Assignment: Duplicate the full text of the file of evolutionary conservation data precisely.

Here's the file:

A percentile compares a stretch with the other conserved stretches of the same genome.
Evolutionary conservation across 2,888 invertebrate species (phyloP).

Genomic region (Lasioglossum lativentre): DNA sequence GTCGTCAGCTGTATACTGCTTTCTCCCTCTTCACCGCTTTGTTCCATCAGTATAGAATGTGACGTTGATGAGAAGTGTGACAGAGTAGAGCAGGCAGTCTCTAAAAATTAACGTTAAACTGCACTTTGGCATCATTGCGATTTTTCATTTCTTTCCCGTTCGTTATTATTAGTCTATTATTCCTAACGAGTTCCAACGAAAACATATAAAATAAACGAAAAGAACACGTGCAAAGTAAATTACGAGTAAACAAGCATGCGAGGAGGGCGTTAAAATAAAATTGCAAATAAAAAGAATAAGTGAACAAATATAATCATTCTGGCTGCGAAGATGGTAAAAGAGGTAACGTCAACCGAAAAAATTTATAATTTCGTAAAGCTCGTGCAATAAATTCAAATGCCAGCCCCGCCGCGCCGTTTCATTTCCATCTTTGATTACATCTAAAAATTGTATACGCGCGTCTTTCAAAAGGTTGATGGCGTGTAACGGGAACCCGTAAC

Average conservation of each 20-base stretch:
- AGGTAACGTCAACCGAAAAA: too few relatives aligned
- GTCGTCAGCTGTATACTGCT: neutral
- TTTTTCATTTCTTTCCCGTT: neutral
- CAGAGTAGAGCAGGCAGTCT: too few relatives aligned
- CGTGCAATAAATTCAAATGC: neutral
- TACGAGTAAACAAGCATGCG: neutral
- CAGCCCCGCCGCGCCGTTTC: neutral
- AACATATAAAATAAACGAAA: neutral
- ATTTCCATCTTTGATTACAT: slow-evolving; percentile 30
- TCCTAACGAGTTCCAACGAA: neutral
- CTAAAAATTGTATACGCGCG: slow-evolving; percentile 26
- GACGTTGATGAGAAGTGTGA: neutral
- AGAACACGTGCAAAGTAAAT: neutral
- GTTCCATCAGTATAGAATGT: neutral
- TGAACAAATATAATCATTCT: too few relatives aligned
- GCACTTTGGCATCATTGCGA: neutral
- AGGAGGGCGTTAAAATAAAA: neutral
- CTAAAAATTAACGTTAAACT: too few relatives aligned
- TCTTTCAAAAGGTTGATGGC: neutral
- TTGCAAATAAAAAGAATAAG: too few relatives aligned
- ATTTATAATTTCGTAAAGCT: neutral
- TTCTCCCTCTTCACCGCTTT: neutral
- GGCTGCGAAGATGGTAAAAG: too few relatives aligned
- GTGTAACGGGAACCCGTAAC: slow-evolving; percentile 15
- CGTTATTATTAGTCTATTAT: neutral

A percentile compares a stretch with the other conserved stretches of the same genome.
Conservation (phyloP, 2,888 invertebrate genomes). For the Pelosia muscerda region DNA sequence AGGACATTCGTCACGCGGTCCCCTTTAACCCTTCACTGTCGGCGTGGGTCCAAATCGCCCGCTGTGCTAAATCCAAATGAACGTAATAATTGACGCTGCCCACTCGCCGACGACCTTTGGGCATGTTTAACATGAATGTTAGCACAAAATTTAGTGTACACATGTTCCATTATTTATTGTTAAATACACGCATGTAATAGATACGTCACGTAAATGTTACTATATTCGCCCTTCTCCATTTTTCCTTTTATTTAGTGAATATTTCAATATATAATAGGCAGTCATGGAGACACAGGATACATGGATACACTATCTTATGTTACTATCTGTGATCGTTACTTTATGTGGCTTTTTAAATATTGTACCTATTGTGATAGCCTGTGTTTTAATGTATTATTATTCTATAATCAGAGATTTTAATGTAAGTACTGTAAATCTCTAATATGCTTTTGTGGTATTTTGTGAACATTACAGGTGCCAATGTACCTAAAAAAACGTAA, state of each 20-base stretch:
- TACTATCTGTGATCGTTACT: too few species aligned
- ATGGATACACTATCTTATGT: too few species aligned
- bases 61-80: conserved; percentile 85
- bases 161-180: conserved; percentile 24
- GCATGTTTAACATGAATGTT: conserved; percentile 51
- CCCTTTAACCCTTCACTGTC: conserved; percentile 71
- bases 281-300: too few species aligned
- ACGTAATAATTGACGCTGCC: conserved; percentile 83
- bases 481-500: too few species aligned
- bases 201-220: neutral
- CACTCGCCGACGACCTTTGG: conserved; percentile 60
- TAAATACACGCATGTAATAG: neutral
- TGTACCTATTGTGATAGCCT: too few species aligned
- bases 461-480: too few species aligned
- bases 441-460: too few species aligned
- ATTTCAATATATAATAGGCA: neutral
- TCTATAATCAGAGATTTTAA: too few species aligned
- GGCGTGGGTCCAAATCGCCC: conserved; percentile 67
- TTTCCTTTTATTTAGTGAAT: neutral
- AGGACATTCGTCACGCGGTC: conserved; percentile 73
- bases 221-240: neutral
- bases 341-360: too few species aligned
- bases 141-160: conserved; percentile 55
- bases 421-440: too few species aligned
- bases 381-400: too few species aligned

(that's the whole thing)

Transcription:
A percentile compares a stretch with the other conserved stretches of the same genome.
Evolutionary conservation across 2,888 invertebrate species (phyloP).

Genomic region (Lasioglossum lativentre): DNA sequence GTCGTCAGCTGTATACTGCTTTCTCCCTCTTCACCGCTTTGTTCCATCAGTATAGAATGTGACGTTGATGAGAAGTGTGACAGAGTAGAGCAGGCAGTCTCTAAAAATTAACGTTAAACTGCACTTTGGCATCATTGCGATTTTTCATTTCTTTCCCGTTCGTTATTATTAGTCTATTATTCCTAACGAGTTCCAACGAAAACATATAAAATAAACGAAAAGAACACGTGCAAAGTAAATTACGAGTAAACAAGCATGCGAGGAGGGCGTTAAAATAAAATTGCAAATAAAAAGAATAAGTGAACAAATATAATCATTCTGGCTGCGAAGATGGTAAAAGAGGTAACGTCAACCGAAAAAATTTATAATTTCGTAAAGCTCGTGCAATAAATTCAAATGCCAGCCCCGCCGCGCCGTTTCATTTCCATCTTTGATTACATCTAAAAATTGTATACGCGCGTCTTTCAAAAGGTTGATGGCGTGTAACGGGAACCCGTAAC

Average conservation of each 20-base stretch:
- AGGTAACGTCAACCGAAAAA: too few relatives aligned
- GTCGTCAGCTGTATACTGCT: neutral
- TTTTTCATTTCTTTCCCGTT: neutral
- CAGAGTAGAGCAGGCAGTCT: too few relatives aligned
- CGTGCAATAAATTCAAATGC: neutral
- TACGAGTAAACAAGCATGCG: neutral
- CAGCCCCGCCGCGCCGTTTC: neutral
- AACATATAAAATAAACGAAA: neutral
- ATTTCCATCTTTGATTACAT: slow-evolving; percentile 30
- TCCTAACGAGTTCCAACGAA: neutral
- CTAAAAATTGTATACGCGCG: slow-evolving; percentile 26
- GACGTTGATGAGAAGTGTGA: neutral
- AGAACACGTGCAAAGTAAAT: neutral
- GTTCCATCAGTATAGAATGT: neutral
- TGAACAAATATAATCATTCT: too few relatives aligned
- GCACTTTGGCATCATTGCGA: neutral
- AGGAGGGCGTTAAAATAAAA: neutral
- CTAAAAATTAACGTTAAACT: too few relatives aligned
- TCTTTCAAAAGGTTGATGGC: neutral
- TTGCAAATAAAAAGAATAAG: too few relatives aligned
- ATTTATAATTTCGTAAAGCT: neutral
- TTCTCCCTCTTCACCGCTTT: neutral
- GGCTGCGAAGATGGTAAAAG: too few relatives aligned
- GTGTAACGGGAACCCGTAAC: slow-evolving; percentile 15
- CGTTATTATTAGTCTATTAT: neutral

A percentile compares a stretch with the other conserved stretches of the same genome.
Conservation (phyloP, 2,888 invertebrate genomes). For the Pelosia muscerda region DNA sequence AGGACATTCGTCACGCGGTCCCCTTTAACCCTTCACTGTCGGCGTGGGTCCAAATCGCCCGCTGTGCTAAATCCAAATGAACGTAATAATTGACGCTGCCCACTCGCCGACGACCTTTGGGCATGTTTAACATGAATGTTAGCACAAAATTTAGTGTACACATGTTCCATTATTTATTGTTAAATACACGCATGTAATAGATACGTCACGTAAATGTTACTATATTCGCCCTTCTCCATTTTTCCTTTTATTTAGTGAATATTTCAATATATAATAGGCAGTCATGGAGACACAGGATACATGGATACACTATCTTATGTTACTATCTGTGATCGTTACTTTATGTGGCTTTTTAAATATTGTACCTATTGTGATAGCCTGTGTTTTAATGTATTATTATTCTATAATCAGAGATTTTAATGTAAGTACTGTAAATCTCTAATATGCTTTTGTGGTATTTTGTGAACATTACAGGTGCCAATGTACCTAAAAAAACGTAA, state of each 20-base stretch:
- TACTATCTGTGATCGTTACT: too few species aligned
- ATGGATACACTATCTTATGT: too few species aligned
- bases 61-80: conserved; percentile 85
- bases 161-180: conserved; percentile 24
- GCATGTTTAACATGAATGTT: conserved; percentile 51
- CCCTTTAACCCTTCACTGTC: conserved; percentile 71
- bases 281-300: too few species aligned
- ACGTAATAATTGACGCTGCC: conserved; percentile 83
- bases 481-500: too few species aligned
- bases 201-220: neutral
- CACTCGCCGACGACCTTTGG: conserved; percentile 60
- TAAATACACGCATGTAATAG: neutral
- TGTACCTATTGTGATAGCCT: too few species aligned
- bases 461-480: too few species aligned
- bases 441-460: too few species aligned
- ATTTCAATATATAATAGGCA: neutral
- TCTATAATCAGAGATTTTAA: too few species aligned
- GGCGTGGGTCCAAATCGCCC: conserved; percentile 67
- TTTCCTTTTATTTAGTGAAT: neutral
- AGGACATTCGTCACGCGGTC: conserved; percentile 73
- bases 221-240: neutral
- bases 341-360: too few species aligned
- bases 141-160: conserved; percentile 55
- bases 421-440: too few species aligned
- bases 381-400: too few species aligned